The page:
How to Boot Linux from GRUB Command Line

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The article written as a media to describe an experience acquired through an accident happened editing grub file configuration named menu.lst located in ‘/boot/grub’ which exist in a Linux based operating system. The operating system’sĀ distribution is Linux Slacko-6.3.2.

After editing the file and restarting the operating system, it is suddenly failed on entering the operating system itself, for an example activating the XWindow. There is an error caused by previously editing menu.lst which in the end preventing the whole operating system to be booted.

So, in order to be able to boot the operating system, it needs to be manually booted. For the operating system itself to be manually booted, it can be done by accessing GRUB command console or prompt.

There are several steps which is needed for an operating system can be manually booted using a several command executed via GRUB command console.

1. Identify and notify through a command which is precisely inform the location of the root partition using the following command :

root device_type(device_number,partition_number)

Description : 
root : It is a label definition, reserved definition or a command for defining the root partition
device_type : It is for indicating device type
device_number : It is for indicating device number
partition_number : It is for indicating partition number

For an example, below is the command executed to give further explanation :

grub> root hd(0,0)

Notify or define that the root partition exist in hd device type in the first device specifically in the first partition.

2. Identify and notify the location of the kernel which is going to be loaded in the boot process.

kernel [device_type(device_number,partition_number)]/path/to/kernel/file

Description : 
kernel : It is a label definition, reserved keyword or command indicating on defining kernel which is specifically the kernel location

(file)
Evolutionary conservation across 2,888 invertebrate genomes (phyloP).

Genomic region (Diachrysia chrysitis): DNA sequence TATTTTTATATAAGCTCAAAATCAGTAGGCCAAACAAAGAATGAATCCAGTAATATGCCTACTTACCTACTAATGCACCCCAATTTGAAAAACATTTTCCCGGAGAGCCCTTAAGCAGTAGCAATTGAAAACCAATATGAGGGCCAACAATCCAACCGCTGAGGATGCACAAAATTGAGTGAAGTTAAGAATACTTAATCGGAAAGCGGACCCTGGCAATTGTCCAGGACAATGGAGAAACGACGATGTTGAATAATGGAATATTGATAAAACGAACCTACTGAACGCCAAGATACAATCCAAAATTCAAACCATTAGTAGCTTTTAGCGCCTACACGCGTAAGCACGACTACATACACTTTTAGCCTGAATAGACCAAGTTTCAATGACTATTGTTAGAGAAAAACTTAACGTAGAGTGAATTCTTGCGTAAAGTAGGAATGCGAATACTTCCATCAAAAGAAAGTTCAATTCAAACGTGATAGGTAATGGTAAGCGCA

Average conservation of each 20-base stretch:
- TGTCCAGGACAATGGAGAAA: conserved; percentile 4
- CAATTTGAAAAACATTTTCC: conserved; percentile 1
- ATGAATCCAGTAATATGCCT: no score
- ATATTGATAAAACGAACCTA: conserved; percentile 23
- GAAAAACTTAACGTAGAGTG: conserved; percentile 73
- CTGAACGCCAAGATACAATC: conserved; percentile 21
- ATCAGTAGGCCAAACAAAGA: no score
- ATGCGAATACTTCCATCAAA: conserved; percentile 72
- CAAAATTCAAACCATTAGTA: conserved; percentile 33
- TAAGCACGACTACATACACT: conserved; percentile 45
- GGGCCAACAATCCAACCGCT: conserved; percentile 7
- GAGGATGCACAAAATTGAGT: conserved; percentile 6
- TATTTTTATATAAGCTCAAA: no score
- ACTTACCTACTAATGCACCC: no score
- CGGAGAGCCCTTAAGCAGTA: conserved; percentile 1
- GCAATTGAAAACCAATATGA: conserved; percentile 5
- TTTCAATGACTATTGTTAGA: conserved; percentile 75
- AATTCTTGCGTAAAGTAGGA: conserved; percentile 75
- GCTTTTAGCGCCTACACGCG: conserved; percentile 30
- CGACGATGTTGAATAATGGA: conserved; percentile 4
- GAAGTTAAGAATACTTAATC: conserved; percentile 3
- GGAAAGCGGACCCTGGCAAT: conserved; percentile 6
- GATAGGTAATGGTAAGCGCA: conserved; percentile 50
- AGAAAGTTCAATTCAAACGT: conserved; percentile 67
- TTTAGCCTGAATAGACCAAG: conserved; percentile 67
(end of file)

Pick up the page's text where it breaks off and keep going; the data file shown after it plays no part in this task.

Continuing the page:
device_type : It is for indicating device type 
device_number : It is for indicating device number 
partition_number : It is for indicating partition number
/path/to/kernel/file : It is the location which is specifying kernel file 

*[device_type(device_number,partition_number)] : It is actually enclosed with a bracket means optional, other reference just point out that it can be executed without having to specify the physical device since it might has already been mounted or identified. In case the kernel definition fail to load the kernel, just add the physical device information before specifying the kernel path location. 

In the above syntax pattern command, it can be actually defined as :

kernel </path/to/kernel> <option-1> <option-N>

It specifies the kernel file to load when booting the operating system. Replace </path/to/kernel> where the /path/to/kernel/file above isĀ  an absolute path from the partition specified by the root directive to the kernel file. As shown in the above part of kernel definition :

<option-1> <option-N>

It is actually considered as multiple options that can be passed to the kernel when it is loaded. Below is an example to show how to define it :

grub> kernel hd(0,0)/boot/vmlinuz
  1. The last step is to just type ‘boot’ so that the process of mounting the root partitioni and loading the kernel file will be initialized as follows :
grub> boot

The above steps are actually can be performed or executed in other different Linux operating system distribution. Maybe there are some syntax pattern which is different from one another or there is another command which must be executed in order the boot process to start successfully but in the end the above steps are giving rough detail process on how to do it.

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